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Do Job Seekers Expect a Payrise When Relocating for Work?
CUHK research finds that on-the-job workers are more willing to relocate but less likely to switch industry or profession
By Jaymee Ng, Principal Writer, China Business Knowledge@CUHK
With a workforce of around 759 million, China is home to one of the world’s most dynamic labour markets, one characterised by rapid development brought about by strong economic growth and technological change. It’s a land where workers are afforded ample opportunity to switch jobs, try out a new profession, or move to a completely different city and start a new life in their quest for better pay. It also afforded a group of researchers a golden opportunity to study the different motivations that people take into account when relocating for jobs and how it affects their pay expectations.
The research Willingness for Different Job Mobility Types and Wage Expectations: An Empirical Analysis Based on the Online Resumes was co-conducted by Li Hongyi, Associate Professor in the Department of Decision Sciences and Managerial Economics at The Chinese University of Hong Kong (CUHK) Business School, Prof. Deng Lanfang at South China Normal University and Prof. Shi Wei at Renmin University of China.
It comes as millions of people around the world are adjusting how they work in the post-COVID new normal, with the Great Resignation in the U.S., also known as the Big Quit, seeing more than 24 million workers leaving their jobs from April to September in 2021. In China, advocates for the “lying flat” movement seek to opt out of highly stressful jobs and to do just enough to get by. In this rapidly changing labour market, what can companies do to attract talent? How should governments update their vocational training?
“It’s more important than ever for us to understand and disentangle the different factors that motivate people to change jobs.” – Prof. Li Hongyi
After studying the multiple factors that influence people’s career change process, the researchers found that people who try to seek other job opportunities while working were more willing to relocate but less willing to switch gears into another industry or occupation. Those who are willing to relocate tend to want to be paid more.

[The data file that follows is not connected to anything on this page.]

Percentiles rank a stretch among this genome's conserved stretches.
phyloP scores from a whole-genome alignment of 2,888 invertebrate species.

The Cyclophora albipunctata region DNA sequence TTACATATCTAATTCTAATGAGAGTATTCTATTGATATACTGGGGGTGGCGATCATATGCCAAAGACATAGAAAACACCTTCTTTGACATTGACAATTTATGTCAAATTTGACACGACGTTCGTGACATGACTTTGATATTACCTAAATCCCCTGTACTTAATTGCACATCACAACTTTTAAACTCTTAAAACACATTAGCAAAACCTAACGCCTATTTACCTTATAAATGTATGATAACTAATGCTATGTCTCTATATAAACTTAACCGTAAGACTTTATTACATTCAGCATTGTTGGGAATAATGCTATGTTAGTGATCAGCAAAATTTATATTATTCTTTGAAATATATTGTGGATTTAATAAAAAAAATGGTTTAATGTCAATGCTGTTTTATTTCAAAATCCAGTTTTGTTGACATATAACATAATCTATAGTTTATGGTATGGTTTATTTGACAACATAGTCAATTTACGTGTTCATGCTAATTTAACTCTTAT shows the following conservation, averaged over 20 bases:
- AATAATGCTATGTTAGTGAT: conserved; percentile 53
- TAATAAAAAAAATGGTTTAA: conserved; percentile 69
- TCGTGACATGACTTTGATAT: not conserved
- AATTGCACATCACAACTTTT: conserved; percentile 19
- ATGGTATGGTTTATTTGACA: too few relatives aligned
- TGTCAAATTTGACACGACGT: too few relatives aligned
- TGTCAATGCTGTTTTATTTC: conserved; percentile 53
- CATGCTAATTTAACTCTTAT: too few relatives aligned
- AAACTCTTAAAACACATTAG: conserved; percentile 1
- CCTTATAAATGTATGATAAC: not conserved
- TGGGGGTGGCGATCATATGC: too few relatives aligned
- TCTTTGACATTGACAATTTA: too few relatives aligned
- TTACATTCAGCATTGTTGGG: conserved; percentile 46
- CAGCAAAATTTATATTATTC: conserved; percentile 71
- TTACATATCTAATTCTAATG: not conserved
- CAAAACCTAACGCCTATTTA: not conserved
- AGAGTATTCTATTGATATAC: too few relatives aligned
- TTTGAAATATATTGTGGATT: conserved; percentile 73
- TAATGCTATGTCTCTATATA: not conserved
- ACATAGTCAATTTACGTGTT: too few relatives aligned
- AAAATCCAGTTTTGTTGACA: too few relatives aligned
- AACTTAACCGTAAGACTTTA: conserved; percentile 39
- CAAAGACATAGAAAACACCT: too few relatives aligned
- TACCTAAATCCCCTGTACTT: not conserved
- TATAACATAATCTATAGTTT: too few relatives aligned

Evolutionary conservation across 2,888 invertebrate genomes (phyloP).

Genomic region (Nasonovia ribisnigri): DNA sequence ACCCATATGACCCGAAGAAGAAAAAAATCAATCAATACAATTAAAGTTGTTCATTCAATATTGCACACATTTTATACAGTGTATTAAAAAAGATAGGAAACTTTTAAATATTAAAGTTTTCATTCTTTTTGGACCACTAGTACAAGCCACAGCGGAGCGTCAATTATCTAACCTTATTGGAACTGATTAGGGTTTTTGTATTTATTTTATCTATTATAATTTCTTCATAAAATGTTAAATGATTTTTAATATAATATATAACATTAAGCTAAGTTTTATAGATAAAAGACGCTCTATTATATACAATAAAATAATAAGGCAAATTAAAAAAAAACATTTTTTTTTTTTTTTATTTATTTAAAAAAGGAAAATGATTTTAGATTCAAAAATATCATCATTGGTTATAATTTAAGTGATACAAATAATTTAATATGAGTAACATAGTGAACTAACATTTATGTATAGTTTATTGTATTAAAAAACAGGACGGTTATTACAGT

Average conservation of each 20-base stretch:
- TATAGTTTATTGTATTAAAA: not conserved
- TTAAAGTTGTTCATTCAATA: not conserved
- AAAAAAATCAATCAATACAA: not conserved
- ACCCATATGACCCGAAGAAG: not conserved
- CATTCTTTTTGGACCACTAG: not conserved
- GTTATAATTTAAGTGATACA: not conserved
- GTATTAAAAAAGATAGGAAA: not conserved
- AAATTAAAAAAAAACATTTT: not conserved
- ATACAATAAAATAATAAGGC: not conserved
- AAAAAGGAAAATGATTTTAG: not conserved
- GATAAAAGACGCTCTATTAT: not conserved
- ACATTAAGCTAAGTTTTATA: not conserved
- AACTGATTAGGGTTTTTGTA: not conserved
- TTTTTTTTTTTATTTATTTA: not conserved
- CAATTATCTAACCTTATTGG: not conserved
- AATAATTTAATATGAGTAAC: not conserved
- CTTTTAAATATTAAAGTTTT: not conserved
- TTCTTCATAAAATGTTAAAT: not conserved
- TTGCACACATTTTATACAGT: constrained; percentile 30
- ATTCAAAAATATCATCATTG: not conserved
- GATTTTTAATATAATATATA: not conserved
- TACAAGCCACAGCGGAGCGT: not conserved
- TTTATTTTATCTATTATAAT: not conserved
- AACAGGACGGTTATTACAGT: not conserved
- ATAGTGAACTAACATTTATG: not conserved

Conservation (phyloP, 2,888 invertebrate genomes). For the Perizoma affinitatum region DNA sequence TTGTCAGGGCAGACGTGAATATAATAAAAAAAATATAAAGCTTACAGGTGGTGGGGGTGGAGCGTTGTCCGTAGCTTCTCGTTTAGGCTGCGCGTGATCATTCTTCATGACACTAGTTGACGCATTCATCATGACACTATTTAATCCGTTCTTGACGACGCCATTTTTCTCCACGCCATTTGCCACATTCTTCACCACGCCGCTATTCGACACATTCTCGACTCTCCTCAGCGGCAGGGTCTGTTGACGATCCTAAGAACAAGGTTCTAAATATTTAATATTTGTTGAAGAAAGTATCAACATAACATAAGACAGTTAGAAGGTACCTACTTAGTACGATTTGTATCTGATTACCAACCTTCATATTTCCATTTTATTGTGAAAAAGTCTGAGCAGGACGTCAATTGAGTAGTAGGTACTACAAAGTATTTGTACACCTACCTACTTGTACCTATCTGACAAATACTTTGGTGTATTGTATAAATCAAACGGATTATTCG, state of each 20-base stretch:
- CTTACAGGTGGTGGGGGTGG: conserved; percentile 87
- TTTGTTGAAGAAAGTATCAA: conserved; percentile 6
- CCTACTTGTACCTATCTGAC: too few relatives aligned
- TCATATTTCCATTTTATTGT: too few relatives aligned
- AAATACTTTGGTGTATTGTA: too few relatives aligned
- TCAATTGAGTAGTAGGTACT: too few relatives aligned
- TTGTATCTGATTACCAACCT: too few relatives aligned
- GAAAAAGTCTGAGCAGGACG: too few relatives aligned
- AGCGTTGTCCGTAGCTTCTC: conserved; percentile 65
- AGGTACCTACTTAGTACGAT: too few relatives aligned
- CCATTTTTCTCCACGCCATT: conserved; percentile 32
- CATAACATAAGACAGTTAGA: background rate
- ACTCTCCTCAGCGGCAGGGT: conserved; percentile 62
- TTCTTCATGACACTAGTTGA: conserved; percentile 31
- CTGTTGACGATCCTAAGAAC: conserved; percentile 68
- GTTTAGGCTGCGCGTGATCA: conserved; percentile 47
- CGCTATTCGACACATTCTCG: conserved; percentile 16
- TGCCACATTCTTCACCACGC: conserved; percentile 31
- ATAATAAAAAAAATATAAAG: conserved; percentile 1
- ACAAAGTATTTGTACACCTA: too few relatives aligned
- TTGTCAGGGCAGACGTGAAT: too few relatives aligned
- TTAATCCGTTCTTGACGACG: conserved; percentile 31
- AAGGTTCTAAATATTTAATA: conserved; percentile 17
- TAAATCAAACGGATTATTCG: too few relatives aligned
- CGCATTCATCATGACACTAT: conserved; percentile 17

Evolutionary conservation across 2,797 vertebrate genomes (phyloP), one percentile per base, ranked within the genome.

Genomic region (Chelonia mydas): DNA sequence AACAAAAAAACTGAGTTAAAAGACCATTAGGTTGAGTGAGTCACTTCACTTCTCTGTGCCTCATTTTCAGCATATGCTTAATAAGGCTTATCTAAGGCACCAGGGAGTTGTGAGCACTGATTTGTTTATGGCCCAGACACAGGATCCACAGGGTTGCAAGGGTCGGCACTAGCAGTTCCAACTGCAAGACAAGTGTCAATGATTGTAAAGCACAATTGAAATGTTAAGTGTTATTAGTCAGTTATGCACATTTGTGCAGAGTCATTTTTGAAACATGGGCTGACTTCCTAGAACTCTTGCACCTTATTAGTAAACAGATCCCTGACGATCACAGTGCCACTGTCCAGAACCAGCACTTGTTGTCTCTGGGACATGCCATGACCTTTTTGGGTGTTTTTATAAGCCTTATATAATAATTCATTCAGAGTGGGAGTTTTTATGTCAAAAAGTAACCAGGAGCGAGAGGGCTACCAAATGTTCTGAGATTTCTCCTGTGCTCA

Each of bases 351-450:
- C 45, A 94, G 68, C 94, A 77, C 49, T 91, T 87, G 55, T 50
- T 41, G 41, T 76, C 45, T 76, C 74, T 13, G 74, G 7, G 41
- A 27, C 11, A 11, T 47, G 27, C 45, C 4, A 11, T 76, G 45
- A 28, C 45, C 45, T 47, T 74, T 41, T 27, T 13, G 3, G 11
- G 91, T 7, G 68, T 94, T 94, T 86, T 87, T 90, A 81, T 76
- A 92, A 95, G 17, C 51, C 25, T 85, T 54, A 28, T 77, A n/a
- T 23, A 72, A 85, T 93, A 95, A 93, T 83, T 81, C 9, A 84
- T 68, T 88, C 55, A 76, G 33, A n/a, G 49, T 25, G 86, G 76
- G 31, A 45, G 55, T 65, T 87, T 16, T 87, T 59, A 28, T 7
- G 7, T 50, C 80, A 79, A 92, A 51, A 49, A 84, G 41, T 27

“For many people, change can be a love-hate relationship, and this applies to jobs as much as it does other things in life. We embrace the opportunity to move forward and to try new things but we dread the unknowns and uncertainty that comes with moving into a new environment,” Prof. Li says. “What we set out to do in this study is to find out how willing people are to make changes to their work lives, whether that be relocating to a different city or to a different industry or profession, and how that affects how much they expect to be paid.”
Different Types of Job Mobility
Taking advantage of online job platforms, the researchers analysed over 30,000 resumes posted by job seekers on Zhaopin.com – one of the largest career platforms in China with over 100 million registered users. The resumes collected contain information including employment history, salaries, and details of their past jobs such as position and industry.
The researchers found that jobseekers who were already employed were in general more willing to relocate for other job opportunities than those who were not. Specifically, women with jobs were 3.3 percent more willing to relocate than unemployed women and men with jobs were 5.6 percent more likely to move for a job compared to jobless men. Also, people who were managers in the past were more likely to seek jobs in other locations. For instance, women and men with management experience were 2.8 percent and 4.5 percent more likely to relocate, respectively.
However, those who have worked across more industries tend to be less willing to relocate. In terms of numbers, a one unit increase of this metric would lead to 0.7 percent and 1.9 percent decreases in female and male job seekers’ willingness in relocating, respectively.
Moving onto different industries or professions is also a type of job mobility. The study finds that job seekers who were already working were less likely to switch industries or occupations than those who were jobless. Also, job seekers holding management positions in their last job were less willing to change their profession than those who were not managers in their last job. The sentiment is stronger for male ex-managers, at 22.7 percent, and 17.2 percent for female ex-managers.